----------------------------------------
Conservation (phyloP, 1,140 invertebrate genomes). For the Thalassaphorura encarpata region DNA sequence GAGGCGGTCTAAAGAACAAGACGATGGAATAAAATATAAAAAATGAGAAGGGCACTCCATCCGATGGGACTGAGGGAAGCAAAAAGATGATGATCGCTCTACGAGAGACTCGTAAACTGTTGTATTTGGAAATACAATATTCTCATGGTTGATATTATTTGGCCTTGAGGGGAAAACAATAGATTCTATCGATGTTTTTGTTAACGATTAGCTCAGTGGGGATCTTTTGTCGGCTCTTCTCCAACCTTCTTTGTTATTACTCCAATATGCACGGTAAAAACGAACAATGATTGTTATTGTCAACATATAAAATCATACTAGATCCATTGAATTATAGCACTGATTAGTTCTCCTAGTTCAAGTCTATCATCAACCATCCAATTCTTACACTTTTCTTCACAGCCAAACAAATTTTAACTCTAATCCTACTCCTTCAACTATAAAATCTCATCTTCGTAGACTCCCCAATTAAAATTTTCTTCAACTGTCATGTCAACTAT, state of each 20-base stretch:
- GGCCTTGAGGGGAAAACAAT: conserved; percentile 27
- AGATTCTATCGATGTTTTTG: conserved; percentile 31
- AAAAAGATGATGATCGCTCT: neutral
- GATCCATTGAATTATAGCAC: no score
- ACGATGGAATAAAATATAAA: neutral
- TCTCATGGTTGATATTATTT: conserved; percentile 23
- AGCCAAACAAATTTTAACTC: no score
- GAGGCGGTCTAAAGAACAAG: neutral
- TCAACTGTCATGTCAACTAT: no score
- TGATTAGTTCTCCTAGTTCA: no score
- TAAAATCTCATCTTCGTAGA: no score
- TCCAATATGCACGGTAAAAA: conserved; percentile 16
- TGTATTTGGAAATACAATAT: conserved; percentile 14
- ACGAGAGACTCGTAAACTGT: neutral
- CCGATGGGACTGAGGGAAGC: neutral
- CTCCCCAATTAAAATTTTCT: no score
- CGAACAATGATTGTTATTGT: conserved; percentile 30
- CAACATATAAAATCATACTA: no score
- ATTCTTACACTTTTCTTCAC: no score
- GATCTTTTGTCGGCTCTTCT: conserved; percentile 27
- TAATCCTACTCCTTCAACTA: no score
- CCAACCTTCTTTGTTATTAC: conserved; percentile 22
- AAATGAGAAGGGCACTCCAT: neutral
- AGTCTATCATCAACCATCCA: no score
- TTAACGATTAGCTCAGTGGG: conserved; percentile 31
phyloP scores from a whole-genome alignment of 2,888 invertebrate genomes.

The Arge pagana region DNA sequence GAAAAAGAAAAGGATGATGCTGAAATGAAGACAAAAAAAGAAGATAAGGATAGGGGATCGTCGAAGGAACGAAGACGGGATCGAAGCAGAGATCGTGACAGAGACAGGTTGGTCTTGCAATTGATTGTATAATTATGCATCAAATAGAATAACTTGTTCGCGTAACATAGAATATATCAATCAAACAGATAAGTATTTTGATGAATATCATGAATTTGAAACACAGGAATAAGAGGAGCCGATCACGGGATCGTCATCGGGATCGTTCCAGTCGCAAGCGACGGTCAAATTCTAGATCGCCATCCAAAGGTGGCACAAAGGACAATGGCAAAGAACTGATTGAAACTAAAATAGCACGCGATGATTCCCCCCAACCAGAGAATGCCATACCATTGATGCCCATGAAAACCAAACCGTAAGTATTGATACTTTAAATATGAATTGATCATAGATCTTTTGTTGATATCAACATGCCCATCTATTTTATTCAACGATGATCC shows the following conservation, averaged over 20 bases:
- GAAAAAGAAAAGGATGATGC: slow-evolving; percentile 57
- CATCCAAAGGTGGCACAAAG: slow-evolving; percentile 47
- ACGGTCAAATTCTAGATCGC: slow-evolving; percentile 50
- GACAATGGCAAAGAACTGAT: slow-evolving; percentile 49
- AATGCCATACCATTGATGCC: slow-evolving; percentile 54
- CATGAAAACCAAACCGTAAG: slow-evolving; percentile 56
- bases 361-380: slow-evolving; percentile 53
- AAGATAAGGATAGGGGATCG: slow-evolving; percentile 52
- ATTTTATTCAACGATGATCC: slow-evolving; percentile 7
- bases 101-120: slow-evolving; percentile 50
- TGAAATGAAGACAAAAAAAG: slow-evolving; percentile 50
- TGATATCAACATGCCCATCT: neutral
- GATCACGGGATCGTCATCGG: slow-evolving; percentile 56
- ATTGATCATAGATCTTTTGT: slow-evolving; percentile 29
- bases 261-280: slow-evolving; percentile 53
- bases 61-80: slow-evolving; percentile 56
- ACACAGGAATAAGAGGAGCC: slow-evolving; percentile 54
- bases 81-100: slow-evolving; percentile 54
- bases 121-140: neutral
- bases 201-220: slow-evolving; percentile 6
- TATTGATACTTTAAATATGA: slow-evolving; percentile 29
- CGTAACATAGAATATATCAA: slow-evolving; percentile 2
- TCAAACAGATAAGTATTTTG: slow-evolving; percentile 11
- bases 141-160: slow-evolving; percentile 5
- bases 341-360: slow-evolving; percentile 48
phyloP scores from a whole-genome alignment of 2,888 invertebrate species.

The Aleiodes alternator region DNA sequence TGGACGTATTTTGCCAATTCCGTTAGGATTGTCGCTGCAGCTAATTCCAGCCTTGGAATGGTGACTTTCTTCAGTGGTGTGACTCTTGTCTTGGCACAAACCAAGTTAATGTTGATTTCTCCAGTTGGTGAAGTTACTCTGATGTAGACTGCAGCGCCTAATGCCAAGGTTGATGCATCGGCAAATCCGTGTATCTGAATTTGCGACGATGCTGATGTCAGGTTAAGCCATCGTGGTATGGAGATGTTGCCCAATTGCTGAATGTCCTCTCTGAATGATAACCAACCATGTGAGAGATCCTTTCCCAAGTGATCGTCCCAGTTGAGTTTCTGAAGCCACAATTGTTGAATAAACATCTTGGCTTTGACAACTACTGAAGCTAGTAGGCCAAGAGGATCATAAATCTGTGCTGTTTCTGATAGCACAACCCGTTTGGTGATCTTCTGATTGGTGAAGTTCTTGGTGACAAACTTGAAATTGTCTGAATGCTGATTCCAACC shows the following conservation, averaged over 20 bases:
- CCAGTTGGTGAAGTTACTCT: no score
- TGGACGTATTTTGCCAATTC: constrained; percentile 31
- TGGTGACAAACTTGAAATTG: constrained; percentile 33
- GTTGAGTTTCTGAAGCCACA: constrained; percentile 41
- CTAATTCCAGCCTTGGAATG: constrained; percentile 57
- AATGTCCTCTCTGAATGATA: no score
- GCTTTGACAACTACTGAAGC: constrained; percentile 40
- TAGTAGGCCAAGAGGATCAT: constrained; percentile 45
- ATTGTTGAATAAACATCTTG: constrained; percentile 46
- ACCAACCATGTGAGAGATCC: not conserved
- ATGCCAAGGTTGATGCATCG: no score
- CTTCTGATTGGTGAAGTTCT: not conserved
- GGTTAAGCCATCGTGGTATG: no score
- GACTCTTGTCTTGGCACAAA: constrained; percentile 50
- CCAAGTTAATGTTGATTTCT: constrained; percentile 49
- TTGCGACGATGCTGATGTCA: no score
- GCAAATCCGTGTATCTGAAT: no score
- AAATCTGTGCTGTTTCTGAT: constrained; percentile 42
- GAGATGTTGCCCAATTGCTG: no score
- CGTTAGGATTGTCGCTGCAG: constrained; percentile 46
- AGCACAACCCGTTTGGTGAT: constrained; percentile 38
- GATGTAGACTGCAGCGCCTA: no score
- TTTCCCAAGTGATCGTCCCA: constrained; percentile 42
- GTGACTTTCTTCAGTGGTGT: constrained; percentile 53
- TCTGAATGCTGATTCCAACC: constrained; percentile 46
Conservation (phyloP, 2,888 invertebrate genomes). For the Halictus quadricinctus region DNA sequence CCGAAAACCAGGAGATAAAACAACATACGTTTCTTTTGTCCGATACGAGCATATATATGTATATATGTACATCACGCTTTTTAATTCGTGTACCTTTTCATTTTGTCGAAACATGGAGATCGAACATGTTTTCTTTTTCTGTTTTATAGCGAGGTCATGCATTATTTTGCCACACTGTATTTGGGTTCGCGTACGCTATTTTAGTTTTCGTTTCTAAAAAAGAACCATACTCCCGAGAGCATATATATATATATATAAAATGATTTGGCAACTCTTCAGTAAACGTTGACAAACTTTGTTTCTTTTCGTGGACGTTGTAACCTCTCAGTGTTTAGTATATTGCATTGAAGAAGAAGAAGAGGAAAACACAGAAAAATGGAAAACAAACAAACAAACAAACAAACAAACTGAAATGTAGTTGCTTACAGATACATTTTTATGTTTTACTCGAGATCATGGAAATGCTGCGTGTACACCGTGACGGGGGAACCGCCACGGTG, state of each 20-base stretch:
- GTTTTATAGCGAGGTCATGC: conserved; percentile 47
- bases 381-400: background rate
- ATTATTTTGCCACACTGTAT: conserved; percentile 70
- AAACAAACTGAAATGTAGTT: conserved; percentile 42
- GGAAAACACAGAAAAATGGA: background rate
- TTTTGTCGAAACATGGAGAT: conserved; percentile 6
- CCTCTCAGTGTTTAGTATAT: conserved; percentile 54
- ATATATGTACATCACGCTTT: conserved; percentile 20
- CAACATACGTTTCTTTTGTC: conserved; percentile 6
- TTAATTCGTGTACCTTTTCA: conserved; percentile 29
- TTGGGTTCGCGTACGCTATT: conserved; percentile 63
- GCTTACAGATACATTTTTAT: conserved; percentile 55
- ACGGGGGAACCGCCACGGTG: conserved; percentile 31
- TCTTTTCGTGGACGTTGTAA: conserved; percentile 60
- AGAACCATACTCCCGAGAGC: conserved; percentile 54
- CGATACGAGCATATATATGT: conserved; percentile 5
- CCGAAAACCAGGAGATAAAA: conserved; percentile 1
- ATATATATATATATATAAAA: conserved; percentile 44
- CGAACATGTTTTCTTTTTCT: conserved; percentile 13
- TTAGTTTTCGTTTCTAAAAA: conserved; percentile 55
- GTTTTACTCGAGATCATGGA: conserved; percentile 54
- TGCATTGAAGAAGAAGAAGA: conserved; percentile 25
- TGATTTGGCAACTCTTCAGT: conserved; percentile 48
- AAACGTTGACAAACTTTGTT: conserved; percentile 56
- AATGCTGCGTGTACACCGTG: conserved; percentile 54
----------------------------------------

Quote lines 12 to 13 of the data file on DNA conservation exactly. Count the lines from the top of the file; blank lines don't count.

- TAAAATCTCATCTTCGTAGA: no score
- TCCAATATGCACGGTAAAAA: conserved; percentile 16